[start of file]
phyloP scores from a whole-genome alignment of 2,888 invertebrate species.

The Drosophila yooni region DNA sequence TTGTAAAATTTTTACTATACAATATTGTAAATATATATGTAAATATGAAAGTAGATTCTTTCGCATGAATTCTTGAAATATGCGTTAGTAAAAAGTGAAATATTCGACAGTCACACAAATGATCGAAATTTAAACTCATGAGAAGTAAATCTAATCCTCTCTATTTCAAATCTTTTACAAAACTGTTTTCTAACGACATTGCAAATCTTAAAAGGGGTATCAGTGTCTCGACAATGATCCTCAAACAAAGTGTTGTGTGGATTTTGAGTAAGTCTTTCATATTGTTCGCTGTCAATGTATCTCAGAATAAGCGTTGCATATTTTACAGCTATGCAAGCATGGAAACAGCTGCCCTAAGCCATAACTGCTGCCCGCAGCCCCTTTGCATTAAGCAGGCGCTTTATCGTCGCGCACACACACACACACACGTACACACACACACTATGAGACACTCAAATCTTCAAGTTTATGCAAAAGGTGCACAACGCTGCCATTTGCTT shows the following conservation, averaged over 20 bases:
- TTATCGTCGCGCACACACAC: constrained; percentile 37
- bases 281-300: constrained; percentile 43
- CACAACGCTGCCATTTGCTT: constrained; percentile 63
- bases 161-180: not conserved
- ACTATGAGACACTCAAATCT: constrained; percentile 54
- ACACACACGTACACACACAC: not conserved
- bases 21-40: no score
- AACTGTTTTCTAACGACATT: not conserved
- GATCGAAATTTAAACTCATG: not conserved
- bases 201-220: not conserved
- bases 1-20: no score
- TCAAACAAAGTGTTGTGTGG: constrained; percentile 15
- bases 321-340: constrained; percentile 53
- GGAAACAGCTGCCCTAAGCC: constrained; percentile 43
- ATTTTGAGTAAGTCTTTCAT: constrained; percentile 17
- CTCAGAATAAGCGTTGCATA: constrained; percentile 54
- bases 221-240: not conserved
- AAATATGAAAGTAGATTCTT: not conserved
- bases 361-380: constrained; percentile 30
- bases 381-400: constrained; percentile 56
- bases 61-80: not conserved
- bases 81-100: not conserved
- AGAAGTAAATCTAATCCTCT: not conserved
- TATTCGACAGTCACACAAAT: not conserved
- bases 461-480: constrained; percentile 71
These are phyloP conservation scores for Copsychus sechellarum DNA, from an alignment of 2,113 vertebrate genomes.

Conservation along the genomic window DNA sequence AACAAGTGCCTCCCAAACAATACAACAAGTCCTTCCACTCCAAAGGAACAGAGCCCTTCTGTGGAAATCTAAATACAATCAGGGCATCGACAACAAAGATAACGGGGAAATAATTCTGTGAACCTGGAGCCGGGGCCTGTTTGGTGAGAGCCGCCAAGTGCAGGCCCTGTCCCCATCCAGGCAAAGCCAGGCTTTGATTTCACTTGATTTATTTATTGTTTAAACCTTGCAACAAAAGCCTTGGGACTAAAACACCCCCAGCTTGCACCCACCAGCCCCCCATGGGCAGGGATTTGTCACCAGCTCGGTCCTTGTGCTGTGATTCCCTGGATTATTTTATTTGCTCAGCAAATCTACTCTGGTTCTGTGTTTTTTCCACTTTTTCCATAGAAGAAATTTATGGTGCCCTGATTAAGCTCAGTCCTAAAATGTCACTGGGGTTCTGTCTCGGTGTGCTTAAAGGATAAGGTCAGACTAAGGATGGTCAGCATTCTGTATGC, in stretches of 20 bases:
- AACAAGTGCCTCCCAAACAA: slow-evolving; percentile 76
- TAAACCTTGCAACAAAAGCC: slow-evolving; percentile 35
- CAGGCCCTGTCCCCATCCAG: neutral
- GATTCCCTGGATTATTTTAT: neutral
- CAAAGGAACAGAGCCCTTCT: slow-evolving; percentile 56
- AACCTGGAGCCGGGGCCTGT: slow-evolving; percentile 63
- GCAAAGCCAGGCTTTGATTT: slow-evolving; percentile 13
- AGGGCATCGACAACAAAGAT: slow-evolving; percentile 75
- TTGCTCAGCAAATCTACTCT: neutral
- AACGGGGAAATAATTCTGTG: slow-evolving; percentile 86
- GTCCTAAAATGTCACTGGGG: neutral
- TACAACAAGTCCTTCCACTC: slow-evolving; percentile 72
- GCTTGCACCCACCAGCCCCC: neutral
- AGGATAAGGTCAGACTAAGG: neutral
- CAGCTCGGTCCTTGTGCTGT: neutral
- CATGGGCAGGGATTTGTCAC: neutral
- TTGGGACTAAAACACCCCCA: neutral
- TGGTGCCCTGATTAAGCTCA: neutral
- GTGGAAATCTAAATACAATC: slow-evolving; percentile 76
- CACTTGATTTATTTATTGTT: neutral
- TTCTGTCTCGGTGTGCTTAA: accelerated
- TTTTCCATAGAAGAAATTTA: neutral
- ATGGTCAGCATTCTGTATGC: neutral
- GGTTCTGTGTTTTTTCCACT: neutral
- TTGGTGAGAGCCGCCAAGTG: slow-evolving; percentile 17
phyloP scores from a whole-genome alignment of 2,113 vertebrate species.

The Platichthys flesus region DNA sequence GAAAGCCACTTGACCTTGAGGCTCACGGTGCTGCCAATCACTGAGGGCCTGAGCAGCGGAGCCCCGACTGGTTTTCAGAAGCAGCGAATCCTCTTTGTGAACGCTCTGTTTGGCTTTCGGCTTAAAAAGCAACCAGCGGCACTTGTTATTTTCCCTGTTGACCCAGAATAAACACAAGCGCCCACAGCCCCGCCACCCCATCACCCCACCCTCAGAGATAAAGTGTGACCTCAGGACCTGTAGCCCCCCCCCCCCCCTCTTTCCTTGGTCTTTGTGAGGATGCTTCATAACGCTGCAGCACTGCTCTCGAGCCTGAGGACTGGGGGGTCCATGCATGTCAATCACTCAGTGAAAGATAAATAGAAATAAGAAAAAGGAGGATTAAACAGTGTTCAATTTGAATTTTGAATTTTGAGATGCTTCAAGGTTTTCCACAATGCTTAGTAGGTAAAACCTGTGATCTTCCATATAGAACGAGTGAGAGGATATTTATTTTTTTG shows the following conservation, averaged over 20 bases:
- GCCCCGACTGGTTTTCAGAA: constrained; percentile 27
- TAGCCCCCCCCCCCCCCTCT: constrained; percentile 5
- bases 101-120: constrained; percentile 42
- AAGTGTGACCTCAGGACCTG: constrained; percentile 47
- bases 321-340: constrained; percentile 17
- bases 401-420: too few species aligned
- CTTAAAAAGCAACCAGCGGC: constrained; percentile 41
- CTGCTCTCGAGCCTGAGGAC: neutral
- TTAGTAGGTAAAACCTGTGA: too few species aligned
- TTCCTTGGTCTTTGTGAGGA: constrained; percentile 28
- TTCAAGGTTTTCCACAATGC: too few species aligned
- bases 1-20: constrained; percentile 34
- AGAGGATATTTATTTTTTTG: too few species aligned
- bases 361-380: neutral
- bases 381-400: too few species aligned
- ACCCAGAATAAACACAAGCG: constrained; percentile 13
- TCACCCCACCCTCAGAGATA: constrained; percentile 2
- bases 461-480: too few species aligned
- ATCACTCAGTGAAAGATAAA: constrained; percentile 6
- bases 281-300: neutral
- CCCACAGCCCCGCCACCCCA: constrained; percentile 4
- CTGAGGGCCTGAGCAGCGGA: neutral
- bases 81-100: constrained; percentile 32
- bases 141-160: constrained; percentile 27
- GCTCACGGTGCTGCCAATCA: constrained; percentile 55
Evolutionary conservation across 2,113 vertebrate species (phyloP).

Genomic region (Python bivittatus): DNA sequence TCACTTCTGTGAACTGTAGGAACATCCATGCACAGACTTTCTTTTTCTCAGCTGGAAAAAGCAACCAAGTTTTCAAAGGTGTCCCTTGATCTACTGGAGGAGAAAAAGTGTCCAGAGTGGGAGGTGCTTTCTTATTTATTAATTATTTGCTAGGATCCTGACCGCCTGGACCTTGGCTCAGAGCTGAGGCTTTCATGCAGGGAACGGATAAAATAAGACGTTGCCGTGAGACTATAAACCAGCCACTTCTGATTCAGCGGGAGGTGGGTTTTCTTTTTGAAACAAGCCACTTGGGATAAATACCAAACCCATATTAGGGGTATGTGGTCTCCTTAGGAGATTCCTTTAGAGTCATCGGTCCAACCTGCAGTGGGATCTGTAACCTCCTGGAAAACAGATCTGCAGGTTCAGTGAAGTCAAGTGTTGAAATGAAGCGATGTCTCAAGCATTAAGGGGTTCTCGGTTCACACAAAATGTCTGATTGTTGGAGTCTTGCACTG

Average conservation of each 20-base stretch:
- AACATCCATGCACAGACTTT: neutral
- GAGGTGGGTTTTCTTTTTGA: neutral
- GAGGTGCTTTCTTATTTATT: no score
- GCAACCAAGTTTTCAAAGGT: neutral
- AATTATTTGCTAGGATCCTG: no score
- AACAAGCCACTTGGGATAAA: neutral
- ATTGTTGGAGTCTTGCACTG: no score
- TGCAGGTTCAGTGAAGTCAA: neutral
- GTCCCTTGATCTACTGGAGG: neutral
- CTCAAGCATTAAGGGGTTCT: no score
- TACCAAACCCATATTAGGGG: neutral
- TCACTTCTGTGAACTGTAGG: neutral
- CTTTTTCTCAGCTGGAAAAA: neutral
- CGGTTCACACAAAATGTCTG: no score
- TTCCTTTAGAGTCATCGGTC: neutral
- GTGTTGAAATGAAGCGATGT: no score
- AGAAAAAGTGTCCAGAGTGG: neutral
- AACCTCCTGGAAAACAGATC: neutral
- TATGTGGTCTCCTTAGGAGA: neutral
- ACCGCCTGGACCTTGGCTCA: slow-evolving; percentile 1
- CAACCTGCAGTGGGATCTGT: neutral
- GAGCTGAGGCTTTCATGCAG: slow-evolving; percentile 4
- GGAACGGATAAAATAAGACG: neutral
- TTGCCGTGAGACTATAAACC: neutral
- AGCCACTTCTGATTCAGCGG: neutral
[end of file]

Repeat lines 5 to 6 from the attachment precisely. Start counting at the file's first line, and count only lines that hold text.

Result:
- CACAACGCTGCCATTTGCTT: constrained; percentile 63
- bases 161-180: not conserved